Fiat Tipo (2016) Review
Fiat Tipo (2016) At A Glance
Insurance Groups are between 6–15
On average it achieves 80% of the official MPG figure
The Fiat Tipo is capable family transport for an incredibly low price, and that will be appealing to many buyers. If you’re buying on a budget, and you look upon your car as an appliance rather than something to be enjoyed, then its shortcomings are probably nothing you couldn’t put up with. Then again, a Skoda Scala is also very cheap, while being a far better all-rounder.
They say that ‘you pays your money and you takes your choice’. The thing is, what if your priority is to pay as little money as possible, and you don’t give a flying Fiat about the quality of what that money gets you? Well, that’s where the Tipo comes in.
In a similar mould to the Ford Focus and Vauxhall Astra with which we’re all familiar, the Tipo is a compact family hatchback with ample interior space and a big boot. It comes with a range of petrol and diesel engines, and while its styling is nothing out of the ordinary, it looks smart enough compared with rivals.
The difference is, though, that this car is cheap. We mean really, really cheap. Even brand new, prices start at a little over fifteen grand, and because it also happens to have catastrophic resale values, there are even bigger savings to be made on the used market. Even other ‘budget’ offerings like the Skoda Scala or Vauxhall Astra can’t be picked up this cheaply.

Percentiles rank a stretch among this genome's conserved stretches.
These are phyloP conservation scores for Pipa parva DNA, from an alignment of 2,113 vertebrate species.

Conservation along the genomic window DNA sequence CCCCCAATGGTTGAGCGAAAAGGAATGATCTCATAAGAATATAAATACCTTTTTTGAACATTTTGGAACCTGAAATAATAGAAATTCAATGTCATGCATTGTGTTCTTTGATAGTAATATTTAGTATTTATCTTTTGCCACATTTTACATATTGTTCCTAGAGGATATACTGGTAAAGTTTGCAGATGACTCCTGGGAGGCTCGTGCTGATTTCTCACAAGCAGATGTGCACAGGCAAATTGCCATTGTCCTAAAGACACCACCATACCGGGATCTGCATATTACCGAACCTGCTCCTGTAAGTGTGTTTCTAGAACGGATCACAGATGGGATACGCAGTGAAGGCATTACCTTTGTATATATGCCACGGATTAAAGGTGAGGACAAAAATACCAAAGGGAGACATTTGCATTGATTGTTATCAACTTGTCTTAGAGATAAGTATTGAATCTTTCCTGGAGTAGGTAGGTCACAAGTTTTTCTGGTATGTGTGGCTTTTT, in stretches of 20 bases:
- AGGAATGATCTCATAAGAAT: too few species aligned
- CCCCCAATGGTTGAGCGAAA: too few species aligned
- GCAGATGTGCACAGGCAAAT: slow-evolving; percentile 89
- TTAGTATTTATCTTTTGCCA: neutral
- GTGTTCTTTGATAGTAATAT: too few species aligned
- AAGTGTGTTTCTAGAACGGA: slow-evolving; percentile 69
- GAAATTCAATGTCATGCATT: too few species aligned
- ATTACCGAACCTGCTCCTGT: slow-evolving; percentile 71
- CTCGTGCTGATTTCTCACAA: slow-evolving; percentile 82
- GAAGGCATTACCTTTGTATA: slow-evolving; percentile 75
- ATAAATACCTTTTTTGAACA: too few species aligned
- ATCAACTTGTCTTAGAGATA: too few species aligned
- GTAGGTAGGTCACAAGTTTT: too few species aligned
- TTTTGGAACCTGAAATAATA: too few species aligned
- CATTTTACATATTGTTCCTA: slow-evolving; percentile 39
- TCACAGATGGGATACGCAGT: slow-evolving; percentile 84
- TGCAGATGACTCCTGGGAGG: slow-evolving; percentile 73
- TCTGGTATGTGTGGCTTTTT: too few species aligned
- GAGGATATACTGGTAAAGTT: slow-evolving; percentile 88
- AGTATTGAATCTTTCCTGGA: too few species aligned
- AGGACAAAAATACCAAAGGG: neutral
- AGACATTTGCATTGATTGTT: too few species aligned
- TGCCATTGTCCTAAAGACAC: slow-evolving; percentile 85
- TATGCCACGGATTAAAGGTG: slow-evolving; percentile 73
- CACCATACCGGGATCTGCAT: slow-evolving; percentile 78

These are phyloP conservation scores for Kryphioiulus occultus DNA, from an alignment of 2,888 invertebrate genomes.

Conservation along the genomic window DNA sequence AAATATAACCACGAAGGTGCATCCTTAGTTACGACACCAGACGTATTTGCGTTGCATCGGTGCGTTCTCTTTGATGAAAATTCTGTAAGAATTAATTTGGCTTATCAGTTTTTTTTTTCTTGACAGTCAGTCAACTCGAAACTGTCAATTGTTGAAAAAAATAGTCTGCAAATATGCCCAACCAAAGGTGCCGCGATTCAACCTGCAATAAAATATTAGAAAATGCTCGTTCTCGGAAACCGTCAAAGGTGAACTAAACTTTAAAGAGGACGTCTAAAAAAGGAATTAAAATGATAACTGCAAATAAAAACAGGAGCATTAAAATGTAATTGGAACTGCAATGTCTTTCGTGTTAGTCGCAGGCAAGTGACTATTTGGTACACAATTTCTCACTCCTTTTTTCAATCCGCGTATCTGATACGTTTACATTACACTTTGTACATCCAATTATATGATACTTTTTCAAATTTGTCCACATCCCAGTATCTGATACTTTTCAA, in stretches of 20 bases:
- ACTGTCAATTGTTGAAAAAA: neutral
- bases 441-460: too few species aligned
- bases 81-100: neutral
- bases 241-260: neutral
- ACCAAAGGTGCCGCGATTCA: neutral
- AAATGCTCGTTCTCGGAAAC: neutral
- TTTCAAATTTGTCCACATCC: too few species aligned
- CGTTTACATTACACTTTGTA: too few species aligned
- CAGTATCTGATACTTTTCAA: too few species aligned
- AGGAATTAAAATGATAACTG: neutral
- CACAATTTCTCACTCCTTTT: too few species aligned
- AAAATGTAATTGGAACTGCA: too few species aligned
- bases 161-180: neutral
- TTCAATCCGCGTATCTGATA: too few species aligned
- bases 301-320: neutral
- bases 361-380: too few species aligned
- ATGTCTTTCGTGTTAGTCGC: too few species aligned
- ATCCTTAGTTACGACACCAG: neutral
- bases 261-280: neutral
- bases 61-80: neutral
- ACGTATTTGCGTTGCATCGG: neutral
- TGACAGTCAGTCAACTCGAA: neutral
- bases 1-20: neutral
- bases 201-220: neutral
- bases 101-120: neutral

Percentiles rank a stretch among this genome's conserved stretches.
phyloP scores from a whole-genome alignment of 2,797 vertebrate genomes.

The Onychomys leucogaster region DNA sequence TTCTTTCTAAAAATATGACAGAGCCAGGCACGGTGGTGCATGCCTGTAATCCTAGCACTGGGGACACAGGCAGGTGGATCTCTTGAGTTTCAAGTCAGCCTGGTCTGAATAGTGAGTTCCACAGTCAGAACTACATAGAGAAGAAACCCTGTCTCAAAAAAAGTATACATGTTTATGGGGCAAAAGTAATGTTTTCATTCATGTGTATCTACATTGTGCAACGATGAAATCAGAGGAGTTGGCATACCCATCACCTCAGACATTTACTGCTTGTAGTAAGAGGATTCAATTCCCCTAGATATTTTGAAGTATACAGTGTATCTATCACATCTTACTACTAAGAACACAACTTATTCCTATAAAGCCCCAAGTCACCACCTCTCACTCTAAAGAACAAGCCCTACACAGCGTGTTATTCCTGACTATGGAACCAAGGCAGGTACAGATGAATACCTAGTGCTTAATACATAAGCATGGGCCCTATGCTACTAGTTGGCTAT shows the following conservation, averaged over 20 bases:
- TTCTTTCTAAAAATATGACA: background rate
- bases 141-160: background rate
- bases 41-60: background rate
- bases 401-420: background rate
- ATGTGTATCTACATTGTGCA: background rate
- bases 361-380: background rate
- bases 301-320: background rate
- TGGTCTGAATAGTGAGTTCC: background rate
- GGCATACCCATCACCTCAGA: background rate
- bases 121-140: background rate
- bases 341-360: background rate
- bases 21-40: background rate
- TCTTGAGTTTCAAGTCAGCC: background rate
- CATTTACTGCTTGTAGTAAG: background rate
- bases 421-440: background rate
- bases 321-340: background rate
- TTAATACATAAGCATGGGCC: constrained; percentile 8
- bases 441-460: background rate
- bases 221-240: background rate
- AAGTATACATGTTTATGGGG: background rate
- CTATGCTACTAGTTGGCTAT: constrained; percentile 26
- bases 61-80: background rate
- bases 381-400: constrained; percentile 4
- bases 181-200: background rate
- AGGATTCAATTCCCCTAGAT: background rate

Now unfortunately, we don’t live in a world where you get something for nothing, so there are prices to pay for such a low pricestag. The interior is short on quality - in terms of both its materials and its assembly - while the more basic versions do without some fairly important items of standard equipment, a half-decent infotainment system being the most notable absentee.
The Tipo only has four Euro NCAP stars (out of five), while the engines on offer aren’t very economical and are merely mediocre on performance and refinement. In fact, the driving experience is pretty mediocre all round, with a slightly unsettled ride and stodgy handling.
The thing is, though, that with the majority of these shortcomings, they only really become a problem when you start comparing the Tipo with other cars.
Yes, it struggles in most areas compared with rivals, but judged in isolation, then none of it is stuff that you couldn’t put up with, especially if you’re looking to spend as little as possible. So while the Tipo is far from being the best car of its type, there’s certainly a place for it.